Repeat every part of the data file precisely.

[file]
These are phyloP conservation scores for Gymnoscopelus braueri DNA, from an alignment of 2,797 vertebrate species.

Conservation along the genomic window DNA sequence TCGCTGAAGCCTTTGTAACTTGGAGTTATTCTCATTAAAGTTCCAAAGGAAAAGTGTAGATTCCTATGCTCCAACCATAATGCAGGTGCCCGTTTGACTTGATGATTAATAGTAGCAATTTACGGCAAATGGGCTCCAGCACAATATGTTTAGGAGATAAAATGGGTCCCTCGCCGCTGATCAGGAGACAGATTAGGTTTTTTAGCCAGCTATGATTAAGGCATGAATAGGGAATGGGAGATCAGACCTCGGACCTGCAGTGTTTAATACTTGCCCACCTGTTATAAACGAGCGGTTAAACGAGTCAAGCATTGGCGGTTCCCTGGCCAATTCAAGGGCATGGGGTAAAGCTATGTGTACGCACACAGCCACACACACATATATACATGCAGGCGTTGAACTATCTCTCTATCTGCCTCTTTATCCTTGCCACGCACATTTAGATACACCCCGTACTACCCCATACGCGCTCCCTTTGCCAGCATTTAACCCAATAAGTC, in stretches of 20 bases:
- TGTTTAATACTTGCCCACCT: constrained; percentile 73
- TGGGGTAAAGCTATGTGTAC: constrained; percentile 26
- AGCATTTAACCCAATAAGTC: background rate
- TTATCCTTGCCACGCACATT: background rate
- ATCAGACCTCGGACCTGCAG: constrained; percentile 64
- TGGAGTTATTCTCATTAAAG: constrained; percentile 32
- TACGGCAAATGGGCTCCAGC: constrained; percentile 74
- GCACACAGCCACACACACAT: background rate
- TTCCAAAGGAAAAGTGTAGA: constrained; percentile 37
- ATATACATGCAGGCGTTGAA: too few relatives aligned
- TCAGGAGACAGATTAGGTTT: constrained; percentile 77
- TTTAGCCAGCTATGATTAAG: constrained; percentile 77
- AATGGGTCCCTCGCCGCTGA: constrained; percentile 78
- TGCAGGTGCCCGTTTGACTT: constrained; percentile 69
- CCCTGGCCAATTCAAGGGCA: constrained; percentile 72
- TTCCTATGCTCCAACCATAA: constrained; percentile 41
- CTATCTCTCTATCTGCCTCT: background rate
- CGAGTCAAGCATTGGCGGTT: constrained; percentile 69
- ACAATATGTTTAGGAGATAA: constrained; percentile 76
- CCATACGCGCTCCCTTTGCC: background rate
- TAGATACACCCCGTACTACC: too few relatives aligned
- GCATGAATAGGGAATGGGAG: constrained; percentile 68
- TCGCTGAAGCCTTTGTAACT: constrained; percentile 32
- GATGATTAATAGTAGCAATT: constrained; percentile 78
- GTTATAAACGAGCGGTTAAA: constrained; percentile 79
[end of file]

These are phyloP conservation scores for Gymnoscopelus braueri DNA, from an alignment of 2,797 vertebrate species.

Conservation along the genomic window DNA sequence TCGCTGAAGCCTTTGTAACTTGGAGTTATTCTCATTAAAGTTCCAAAGGAAAAGTGTAGATTCCTATGCTCCAACCATAATGCAGGTGCCCGTTTGACTTGATGATTAATAGTAGCAATTTACGGCAAATGGGCTCCAGCACAATATGTTTAGGAGATAAAATGGGTCCCTCGCCGCTGATCAGGAGACAGATTAGGTTTTTTAGCCAGCTATGATTAAGGCATGAATAGGGAATGGGAGATCAGACCTCGGACCTGCAGTGTTTAATACTTGCCCACCTGTTATAAACGAGCGGTTAAACGAGTCAAGCATTGGCGGTTCCCTGGCCAATTCAAGGGCATGGGGTAAAGCTATGTGTACGCACACAGCCACACACACATATATACATGCAGGCGTTGAACTATCTCTCTATCTGCCTCTTTATCCTTGCCACGCACATTTAGATACACCCCGTACTACCCCATACGCGCTCCCTTTGCCAGCATTTAACCCAATAAGTC, in stretches of 20 bases:
- TGTTTAATACTTGCCCACCT: constrained; percentile 73
- TGGGGTAAAGCTATGTGTAC: constrained; percentile 26
- AGCATTTAACCCAATAAGTC: background rate
- TTATCCTTGCCACGCACATT: background rate
- ATCAGACCTCGGACCTGCAG: constrained; percentile 64
- TGGAGTTATTCTCATTAAAG: constrained; percentile 32
- TACGGCAAATGGGCTCCAGC: constrained; percentile 74
- GCACACAGCCACACACACAT: background rate
- TTCCAAAGGAAAAGTGTAGA: constrained; percentile 37
- ATATACATGCAGGCGTTGAA: too few relatives aligned
- TCAGGAGACAGATTAGGTTT: constrained; percentile 77
- TTTAGCCAGCTATGATTAAG: constrained; percentile 77
- AATGGGTCCCTCGCCGCTGA: constrained; percentile 78
- TGCAGGTGCCCGTTTGACTT: constrained; percentile 69
- CCCTGGCCAATTCAAGGGCA: constrained; percentile 72
- TTCCTATGCTCCAACCATAA: constrained; percentile 41
- CTATCTCTCTATCTGCCTCT: background rate
- CGAGTCAAGCATTGGCGGTT: constrained; percentile 69
- ACAATATGTTTAGGAGATAA: constrained; percentile 76
- CCATACGCGCTCCCTTTGCC: background rate
- TAGATACACCCCGTACTACC: too few relatives aligned
- GCATGAATAGGGAATGGGAG: constrained; percentile 68
- TCGCTGAAGCCTTTGTAACT: constrained; percentile 32
- GATGATTAATAGTAGCAATT: constrained; percentile 78
- GTTATAAACGAGCGGTTAAA: constrained; percentile 79